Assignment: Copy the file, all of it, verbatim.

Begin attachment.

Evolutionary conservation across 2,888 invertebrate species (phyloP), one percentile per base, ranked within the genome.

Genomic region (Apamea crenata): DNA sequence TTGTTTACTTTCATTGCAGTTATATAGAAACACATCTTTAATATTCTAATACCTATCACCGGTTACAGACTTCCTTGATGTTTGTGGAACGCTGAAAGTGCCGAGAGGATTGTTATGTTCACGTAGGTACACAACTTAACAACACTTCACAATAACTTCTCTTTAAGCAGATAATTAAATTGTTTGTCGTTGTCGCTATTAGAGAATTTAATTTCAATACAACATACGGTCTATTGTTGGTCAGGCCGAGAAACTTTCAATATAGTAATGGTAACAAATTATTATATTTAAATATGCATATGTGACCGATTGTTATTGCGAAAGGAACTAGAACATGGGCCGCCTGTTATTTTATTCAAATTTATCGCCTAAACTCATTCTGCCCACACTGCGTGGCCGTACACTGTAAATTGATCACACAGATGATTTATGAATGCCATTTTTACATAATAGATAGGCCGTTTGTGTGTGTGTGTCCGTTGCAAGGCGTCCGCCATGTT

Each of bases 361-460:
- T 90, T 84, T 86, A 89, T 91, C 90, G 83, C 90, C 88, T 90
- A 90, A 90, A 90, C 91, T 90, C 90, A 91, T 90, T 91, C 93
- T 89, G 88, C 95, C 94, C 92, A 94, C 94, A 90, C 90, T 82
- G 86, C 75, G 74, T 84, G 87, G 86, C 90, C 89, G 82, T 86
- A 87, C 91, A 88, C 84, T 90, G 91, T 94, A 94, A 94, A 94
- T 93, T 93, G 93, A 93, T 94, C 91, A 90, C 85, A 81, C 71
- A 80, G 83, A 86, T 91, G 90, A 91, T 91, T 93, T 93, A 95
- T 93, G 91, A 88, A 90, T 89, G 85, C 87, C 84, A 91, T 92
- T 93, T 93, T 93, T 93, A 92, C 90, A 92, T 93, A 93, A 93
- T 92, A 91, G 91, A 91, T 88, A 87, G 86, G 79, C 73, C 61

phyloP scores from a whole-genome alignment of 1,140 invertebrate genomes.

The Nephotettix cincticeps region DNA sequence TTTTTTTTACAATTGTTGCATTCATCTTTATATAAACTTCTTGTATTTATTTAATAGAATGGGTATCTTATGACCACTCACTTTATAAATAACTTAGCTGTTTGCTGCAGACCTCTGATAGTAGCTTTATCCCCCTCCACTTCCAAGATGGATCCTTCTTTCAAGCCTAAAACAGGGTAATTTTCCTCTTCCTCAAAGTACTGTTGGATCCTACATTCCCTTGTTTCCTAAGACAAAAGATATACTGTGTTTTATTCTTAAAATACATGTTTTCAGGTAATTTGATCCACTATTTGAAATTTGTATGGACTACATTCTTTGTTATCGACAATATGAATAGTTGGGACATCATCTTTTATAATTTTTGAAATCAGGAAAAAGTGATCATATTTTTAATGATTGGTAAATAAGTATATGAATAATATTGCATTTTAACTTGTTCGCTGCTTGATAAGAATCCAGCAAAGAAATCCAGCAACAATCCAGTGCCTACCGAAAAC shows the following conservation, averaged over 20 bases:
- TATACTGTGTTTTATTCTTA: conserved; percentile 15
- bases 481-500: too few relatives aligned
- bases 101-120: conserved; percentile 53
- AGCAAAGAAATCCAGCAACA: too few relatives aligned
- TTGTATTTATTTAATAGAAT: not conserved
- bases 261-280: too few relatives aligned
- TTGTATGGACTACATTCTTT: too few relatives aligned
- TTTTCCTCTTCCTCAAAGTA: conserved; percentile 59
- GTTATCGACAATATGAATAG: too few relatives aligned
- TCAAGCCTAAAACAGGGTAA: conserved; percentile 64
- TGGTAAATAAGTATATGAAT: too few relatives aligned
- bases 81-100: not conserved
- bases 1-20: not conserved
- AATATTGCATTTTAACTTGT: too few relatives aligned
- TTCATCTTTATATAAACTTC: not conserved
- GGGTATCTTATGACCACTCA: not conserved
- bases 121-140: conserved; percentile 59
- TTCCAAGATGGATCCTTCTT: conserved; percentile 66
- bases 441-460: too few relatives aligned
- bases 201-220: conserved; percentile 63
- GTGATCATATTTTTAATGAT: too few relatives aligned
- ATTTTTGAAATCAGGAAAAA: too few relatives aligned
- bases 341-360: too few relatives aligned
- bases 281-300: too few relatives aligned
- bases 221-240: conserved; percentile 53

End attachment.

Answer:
Evolutionary conservation across 2,888 invertebrate species (phyloP), one percentile per base, ranked within the genome.

Genomic region (Apamea crenata): DNA sequence TTGTTTACTTTCATTGCAGTTATATAGAAACACATCTTTAATATTCTAATACCTATCACCGGTTACAGACTTCCTTGATGTTTGTGGAACGCTGAAAGTGCCGAGAGGATTGTTATGTTCACGTAGGTACACAACTTAACAACACTTCACAATAACTTCTCTTTAAGCAGATAATTAAATTGTTTGTCGTTGTCGCTATTAGAGAATTTAATTTCAATACAACATACGGTCTATTGTTGGTCAGGCCGAGAAACTTTCAATATAGTAATGGTAACAAATTATTATATTTAAATATGCATATGTGACCGATTGTTATTGCGAAAGGAACTAGAACATGGGCCGCCTGTTATTTTATTCAAATTTATCGCCTAAACTCATTCTGCCCACACTGCGTGGCCGTACACTGTAAATTGATCACACAGATGATTTATGAATGCCATTTTTACATAATAGATAGGCCGTTTGTGTGTGTGTGTCCGTTGCAAGGCGTCCGCCATGTT

Each of bases 361-460:
- T 90, T 84, T 86, A 89, T 91, C 90, G 83, C 90, C 88, T 90
- A 90, A 90, A 90, C 91, T 90, C 90, A 91, T 90, T 91, C 93
- T 89, G 88, C 95, C 94, C 92, A 94, C 94, A 90, C 90, T 82
- G 86, C 75, G 74, T 84, G 87, G 86, C 90, C 89, G 82, T 86
- A 87, C 91, A 88, C 84, T 90, G 91, T 94, A 94, A 94, A 94
- T 93, T 93, G 93, A 93, T 94, C 91, A 90, C 85, A 81, C 71
- A 80, G 83, A 86, T 91, G 90, A 91, T 91, T 93, T 93, A 95
- T 93, G 91, A 88, A 90, T 89, G 85, C 87, C 84, A 91, T 92
- T 93, T 93, T 93, T 93, A 92, C 90, A 92, T 93, A 93, A 93
- T 92, A 91, G 91, A 91, T 88, A 87, G 86, G 79, C 73, C 61

phyloP scores from a whole-genome alignment of 1,140 invertebrate genomes.

The Nephotettix cincticeps region DNA sequence TTTTTTTTACAATTGTTGCATTCATCTTTATATAAACTTCTTGTATTTATTTAATAGAATGGGTATCTTATGACCACTCACTTTATAAATAACTTAGCTGTTTGCTGCAGACCTCTGATAGTAGCTTTATCCCCCTCCACTTCCAAGATGGATCCTTCTTTCAAGCCTAAAACAGGGTAATTTTCCTCTTCCTCAAAGTACTGTTGGATCCTACATTCCCTTGTTTCCTAAGACAAAAGATATACTGTGTTTTATTCTTAAAATACATGTTTTCAGGTAATTTGATCCACTATTTGAAATTTGTATGGACTACATTCTTTGTTATCGACAATATGAATAGTTGGGACATCATCTTTTATAATTTTTGAAATCAGGAAAAAGTGATCATATTTTTAATGATTGGTAAATAAGTATATGAATAATATTGCATTTTAACTTGTTCGCTGCTTGATAAGAATCCAGCAAAGAAATCCAGCAACAATCCAGTGCCTACCGAAAAC shows the following conservation, averaged over 20 bases:
- TATACTGTGTTTTATTCTTA: conserved; percentile 15
- bases 481-500: too few relatives aligned
- bases 101-120: conserved; percentile 53
- AGCAAAGAAATCCAGCAACA: too few relatives aligned
- TTGTATTTATTTAATAGAAT: not conserved
- bases 261-280: too few relatives aligned
- TTGTATGGACTACATTCTTT: too few relatives aligned
- TTTTCCTCTTCCTCAAAGTA: conserved; percentile 59
- GTTATCGACAATATGAATAG: too few relatives aligned
- TCAAGCCTAAAACAGGGTAA: conserved; percentile 64
- TGGTAAATAAGTATATGAAT: too few relatives aligned
- bases 81-100: not conserved
- bases 1-20: not conserved
- AATATTGCATTTTAACTTGT: too few relatives aligned
- TTCATCTTTATATAAACTTC: not conserved
- GGGTATCTTATGACCACTCA: not conserved
- bases 121-140: conserved; percentile 59
- TTCCAAGATGGATCCTTCTT: conserved; percentile 66
- bases 441-460: too few relatives aligned
- bases 201-220: conserved; percentile 63
- GTGATCATATTTTTAATGAT: too few relatives aligned
- ATTTTTGAAATCAGGAAAAA: too few relatives aligned
- bases 341-360: too few relatives aligned
- bases 281-300: too few relatives aligned
- bases 221-240: conserved; percentile 53